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Phuchka : Crispy mouth-watering dumplings


Phuchka is to Indians what puffy Taco is to Mexicans. You grab a bite whenever you want, wherever you want. It is a very popular snack in Kolkata —well, almost everyone has to have it whenever one goes out— and Bengalis seem to have a Phuchka-craving nearly all the time. And the plus side of it is that it is low on calorie, quick and easy to have and most crave for its spicy-tangy flavor that is quite unique to it.

Phuchka around India

Phuchka is also known as Panipuri, Gol gappa, Pakodi as well as by many other colloquial names across India. Although the basic recipe remains the same, it is the local ingredients that make all the difference in taste and flavor.

Phuchka in Kolkata

Phuchka, in Kolkata, is literally found in every nook and corner of the city. It is usually sold by vendors in roadside stands: take a turn down any alleyway and you are sure to find a vendor in either corner of the road with piles of what look like round little chips hollowed-out from inside. People stand around the stall in a circle and the vendor serves them standing in the middle. Although all the ingredients are arranged beforehand, it is prepared instantly by the vendor according to how people would like to have it: some like to have it dipped in Mitha Pani (the water is sweetened) while others like to have it spicy and tangy (tamarind and lemon is mixed with the water). The filling is generally made by mixing mashed potatoes (boiled beforehand), spices, lime juice, peas and salt to taste.

Phuchka has the sort of popularity in Kolkata which could only be possibly matched by the love for cricket. Friends gobbling down Phuchkas like one would do as if he didn’t have had anything for days in a desperate attempt to test each other’s Phuchka appetite and Phuchka-having tolerance is a sight often seen around Phuchka stands. We have it anytime, with anyone (or even with no one around) and we can never have enough of it.

So grab a bite, anytime!


Ingredients for Puri
1 cup Semolina (Rava / Suji)
3 tblsp Fine Wheat Flour (Maida)
1/4 tsp Baking Soda
1/2 tsp Salt Oil to deep fry

Ingredients for Pani (water)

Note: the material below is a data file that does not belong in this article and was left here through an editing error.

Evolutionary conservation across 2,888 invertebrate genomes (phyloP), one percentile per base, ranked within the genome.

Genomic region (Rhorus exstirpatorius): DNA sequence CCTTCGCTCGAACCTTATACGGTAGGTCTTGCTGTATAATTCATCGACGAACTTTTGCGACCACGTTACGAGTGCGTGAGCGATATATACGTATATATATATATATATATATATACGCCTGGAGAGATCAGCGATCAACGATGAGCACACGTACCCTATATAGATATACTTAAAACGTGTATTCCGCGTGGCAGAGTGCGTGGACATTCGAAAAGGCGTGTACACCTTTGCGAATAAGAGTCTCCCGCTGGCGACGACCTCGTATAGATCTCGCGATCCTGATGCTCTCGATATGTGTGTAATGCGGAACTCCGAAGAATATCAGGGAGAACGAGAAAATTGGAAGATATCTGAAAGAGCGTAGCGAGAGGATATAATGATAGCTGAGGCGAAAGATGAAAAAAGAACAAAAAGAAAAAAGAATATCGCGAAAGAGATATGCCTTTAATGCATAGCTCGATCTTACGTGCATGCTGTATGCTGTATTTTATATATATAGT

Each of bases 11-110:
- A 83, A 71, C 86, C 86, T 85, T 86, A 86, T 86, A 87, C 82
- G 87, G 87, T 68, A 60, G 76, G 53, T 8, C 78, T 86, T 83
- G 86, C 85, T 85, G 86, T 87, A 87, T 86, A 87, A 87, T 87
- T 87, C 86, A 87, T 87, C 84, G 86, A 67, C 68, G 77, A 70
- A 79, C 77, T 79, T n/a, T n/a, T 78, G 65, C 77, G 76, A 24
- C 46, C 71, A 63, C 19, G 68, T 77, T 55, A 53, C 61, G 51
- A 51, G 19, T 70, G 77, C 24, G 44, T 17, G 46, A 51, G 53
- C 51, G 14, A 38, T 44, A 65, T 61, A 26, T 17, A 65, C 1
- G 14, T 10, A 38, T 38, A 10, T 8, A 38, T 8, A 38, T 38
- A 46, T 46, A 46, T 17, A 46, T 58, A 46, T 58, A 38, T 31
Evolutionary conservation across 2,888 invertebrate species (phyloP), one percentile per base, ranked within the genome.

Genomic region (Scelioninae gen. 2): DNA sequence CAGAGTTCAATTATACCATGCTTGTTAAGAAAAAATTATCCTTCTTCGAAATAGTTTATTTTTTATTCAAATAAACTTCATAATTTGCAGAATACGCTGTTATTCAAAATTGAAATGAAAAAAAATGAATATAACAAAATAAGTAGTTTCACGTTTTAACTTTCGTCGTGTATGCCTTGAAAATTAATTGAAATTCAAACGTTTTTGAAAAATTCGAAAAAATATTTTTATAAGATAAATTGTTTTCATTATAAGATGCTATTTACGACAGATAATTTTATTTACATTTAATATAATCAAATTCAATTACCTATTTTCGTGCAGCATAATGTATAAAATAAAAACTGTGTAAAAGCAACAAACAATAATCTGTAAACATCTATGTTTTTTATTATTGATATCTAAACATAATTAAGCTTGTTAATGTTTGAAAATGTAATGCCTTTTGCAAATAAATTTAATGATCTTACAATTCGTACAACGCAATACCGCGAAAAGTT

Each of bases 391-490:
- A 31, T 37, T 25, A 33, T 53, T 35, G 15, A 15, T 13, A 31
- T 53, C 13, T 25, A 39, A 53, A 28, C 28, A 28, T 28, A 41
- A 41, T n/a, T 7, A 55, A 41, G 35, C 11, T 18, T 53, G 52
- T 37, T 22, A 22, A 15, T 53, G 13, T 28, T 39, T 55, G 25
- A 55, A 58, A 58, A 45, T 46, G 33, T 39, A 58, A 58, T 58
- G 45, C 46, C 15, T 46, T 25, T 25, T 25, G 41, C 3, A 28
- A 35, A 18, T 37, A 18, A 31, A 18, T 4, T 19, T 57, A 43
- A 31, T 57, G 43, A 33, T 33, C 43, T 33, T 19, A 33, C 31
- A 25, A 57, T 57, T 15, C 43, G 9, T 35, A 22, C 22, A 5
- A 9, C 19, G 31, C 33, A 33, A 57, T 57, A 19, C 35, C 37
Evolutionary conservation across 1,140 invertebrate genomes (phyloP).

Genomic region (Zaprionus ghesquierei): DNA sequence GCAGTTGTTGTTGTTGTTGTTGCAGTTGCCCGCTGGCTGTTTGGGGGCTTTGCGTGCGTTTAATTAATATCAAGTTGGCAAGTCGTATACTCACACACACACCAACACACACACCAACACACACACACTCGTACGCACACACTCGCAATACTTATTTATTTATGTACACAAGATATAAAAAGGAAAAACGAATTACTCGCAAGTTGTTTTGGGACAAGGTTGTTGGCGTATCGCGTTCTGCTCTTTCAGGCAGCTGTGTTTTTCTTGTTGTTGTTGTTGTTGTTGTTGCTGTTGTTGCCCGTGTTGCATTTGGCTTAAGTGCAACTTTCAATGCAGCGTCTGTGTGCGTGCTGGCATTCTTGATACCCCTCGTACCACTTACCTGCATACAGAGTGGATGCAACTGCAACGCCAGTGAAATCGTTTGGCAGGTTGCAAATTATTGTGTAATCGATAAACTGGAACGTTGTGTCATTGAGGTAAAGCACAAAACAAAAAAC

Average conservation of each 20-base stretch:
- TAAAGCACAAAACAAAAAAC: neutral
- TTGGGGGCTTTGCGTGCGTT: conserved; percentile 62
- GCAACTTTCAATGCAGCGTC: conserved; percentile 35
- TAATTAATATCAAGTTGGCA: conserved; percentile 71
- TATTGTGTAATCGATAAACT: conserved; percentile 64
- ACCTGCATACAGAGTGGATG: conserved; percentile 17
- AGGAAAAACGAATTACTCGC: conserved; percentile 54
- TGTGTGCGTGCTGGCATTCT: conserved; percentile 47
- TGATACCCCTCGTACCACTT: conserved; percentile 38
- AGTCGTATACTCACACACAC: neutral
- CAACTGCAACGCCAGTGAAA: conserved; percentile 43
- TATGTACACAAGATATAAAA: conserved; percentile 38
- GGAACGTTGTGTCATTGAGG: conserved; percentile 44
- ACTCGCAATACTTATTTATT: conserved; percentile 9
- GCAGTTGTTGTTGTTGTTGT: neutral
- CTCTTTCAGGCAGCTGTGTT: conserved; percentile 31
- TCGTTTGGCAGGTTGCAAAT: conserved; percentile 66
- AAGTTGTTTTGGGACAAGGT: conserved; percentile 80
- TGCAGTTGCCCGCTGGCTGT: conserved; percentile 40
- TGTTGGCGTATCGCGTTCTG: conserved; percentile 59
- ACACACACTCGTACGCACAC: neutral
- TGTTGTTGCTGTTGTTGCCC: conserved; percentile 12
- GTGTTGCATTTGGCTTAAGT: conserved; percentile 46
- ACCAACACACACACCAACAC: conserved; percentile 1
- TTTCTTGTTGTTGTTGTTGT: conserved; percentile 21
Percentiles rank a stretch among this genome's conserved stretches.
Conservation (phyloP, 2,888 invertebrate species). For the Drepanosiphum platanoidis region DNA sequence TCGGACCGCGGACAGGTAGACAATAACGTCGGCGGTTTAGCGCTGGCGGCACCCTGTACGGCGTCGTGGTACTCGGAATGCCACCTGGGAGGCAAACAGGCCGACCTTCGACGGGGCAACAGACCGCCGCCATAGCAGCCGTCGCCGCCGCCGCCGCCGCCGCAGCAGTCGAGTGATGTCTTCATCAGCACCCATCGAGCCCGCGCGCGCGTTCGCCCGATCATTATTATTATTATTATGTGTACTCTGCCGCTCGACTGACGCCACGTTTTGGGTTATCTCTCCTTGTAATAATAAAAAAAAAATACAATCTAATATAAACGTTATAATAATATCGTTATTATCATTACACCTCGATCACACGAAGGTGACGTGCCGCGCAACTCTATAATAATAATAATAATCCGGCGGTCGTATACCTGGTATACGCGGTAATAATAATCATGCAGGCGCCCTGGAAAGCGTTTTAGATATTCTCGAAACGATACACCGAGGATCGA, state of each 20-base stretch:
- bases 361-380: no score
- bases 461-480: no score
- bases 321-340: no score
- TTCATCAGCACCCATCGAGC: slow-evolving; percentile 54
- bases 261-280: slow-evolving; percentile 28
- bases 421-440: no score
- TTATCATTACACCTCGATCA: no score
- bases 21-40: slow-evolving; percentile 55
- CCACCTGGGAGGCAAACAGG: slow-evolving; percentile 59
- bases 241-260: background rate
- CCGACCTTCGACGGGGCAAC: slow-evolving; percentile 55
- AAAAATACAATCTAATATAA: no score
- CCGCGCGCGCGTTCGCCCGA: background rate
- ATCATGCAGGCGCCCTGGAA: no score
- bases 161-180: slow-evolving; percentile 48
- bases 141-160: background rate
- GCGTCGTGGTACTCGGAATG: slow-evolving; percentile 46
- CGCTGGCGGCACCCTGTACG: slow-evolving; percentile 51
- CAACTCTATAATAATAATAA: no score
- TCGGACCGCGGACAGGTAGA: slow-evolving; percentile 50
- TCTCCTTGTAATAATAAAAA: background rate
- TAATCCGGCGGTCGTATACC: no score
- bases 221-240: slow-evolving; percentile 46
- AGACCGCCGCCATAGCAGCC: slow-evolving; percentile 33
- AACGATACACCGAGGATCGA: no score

1 ltr water ½ tsp chilli powder
½ chaat masala
½ tsp jeera powder (cumin powder )
½ tsp dhaniya powder (coriander powder )
1 ½ tsp tamarind pulp
1 lemon (bengal use gandhoraj lemon)
Salt to season
15 gms dhaniya leaves (coriander leaves)
15 gms pudina leaves (mint leaves)
2 green chilis

Ingredients for the filling
½ cup boiled peas
4 potatoes, boiled and mashed
½ teaspoon red chilli powder
1 teaspoon kala namak (Black Salt)
A bunch of coriander leaves
Rock salt according to taste
Green chilies (depending on your heat tolerance)
Tamarind pulp Salt to taste


To make Puris:
At first, the semolina, wheat flour, baking soda and salt has to be mixed in a vessel and kneaded into a tight dough by using warm water. Now make small round balls of the dough and using some dry wheat flour, make thin rotis (remember to cover the dough with a damp cotton cloth while making the rotis). Use a round cookie cutter to mould them into round balls. Now deep fry them in vegetable oil (make sure the oil is hot before them or they will not puff). Take them out when they are light brown and crisp and let them cool.

To make Pani:
Mix all the ingredients with the pani. Add the spices and tanginess according to taste.


To make the filling:
Mix the boiled peas, a bunch of finely chopped coriander with the mashed potatoes (peeled and boiled beforehand). Add red chili powder, rock salt, green chilies (depending on your heat tolerance) and lime juice according to taste and how spicy/tangy you want to have it. You can also add tamarind-water to the filling (take a spoonful of tamarind pulp, mix some water with it and squeeze out the flavor) if you’d like to have to more tangy. Your homemade Phuchka is ready to serve!

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